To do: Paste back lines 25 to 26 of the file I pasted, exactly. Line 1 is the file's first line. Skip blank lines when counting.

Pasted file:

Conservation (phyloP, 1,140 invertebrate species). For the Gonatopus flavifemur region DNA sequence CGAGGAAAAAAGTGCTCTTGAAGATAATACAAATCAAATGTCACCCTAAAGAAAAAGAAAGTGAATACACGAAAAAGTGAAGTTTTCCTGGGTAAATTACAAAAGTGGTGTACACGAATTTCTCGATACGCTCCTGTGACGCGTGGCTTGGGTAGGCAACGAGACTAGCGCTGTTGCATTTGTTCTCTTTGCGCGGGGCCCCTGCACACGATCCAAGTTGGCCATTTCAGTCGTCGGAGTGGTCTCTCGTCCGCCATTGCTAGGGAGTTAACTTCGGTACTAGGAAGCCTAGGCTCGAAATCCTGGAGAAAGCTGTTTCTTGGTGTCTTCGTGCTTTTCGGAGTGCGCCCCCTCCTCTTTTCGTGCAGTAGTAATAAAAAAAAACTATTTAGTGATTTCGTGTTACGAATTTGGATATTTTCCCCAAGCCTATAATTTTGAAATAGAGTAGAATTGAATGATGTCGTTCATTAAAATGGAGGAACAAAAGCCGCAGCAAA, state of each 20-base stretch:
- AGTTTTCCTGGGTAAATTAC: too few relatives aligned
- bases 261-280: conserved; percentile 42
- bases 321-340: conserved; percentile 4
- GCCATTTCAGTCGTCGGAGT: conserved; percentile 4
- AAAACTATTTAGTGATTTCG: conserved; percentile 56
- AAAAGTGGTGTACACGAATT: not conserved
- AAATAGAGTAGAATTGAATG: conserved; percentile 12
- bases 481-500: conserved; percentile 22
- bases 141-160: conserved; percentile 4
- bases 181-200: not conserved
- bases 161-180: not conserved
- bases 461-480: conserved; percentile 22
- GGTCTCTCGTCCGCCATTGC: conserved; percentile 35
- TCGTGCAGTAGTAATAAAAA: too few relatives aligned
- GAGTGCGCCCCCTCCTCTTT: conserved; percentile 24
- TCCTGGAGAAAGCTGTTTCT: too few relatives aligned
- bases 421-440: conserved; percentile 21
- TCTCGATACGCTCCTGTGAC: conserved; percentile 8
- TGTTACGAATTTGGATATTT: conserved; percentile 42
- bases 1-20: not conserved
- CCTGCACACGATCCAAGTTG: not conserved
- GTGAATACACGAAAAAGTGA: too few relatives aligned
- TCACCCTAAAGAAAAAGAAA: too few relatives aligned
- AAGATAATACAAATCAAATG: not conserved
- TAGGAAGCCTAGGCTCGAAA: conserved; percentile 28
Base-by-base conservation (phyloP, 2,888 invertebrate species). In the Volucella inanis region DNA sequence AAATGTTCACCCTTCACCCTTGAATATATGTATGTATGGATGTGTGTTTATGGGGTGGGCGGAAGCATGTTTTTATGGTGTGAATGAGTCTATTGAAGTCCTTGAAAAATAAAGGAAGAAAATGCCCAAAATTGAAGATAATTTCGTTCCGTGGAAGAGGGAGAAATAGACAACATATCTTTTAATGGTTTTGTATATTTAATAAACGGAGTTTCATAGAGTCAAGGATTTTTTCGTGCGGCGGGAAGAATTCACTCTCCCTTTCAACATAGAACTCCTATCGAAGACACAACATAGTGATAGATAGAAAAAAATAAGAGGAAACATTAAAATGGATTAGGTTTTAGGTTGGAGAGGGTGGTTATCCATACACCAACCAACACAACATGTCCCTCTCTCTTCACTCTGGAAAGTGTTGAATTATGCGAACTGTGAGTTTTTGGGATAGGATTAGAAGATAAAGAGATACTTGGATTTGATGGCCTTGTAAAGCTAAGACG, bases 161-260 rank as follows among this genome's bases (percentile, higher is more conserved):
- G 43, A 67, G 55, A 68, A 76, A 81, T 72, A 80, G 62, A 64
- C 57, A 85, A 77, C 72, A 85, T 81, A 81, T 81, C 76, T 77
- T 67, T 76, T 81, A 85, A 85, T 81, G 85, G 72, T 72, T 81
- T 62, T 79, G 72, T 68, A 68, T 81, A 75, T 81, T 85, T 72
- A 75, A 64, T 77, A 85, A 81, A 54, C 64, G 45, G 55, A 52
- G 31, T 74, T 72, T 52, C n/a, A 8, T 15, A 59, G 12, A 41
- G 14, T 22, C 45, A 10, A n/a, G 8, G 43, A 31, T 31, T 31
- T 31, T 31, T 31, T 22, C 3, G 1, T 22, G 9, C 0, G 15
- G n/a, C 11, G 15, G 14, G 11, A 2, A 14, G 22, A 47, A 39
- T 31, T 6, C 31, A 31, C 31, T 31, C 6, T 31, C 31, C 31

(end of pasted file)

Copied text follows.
- AAGATAATACAAATCAAATG: not conserved
- TAGGAAGCCTAGGCTCGAAA: conserved; percentile 28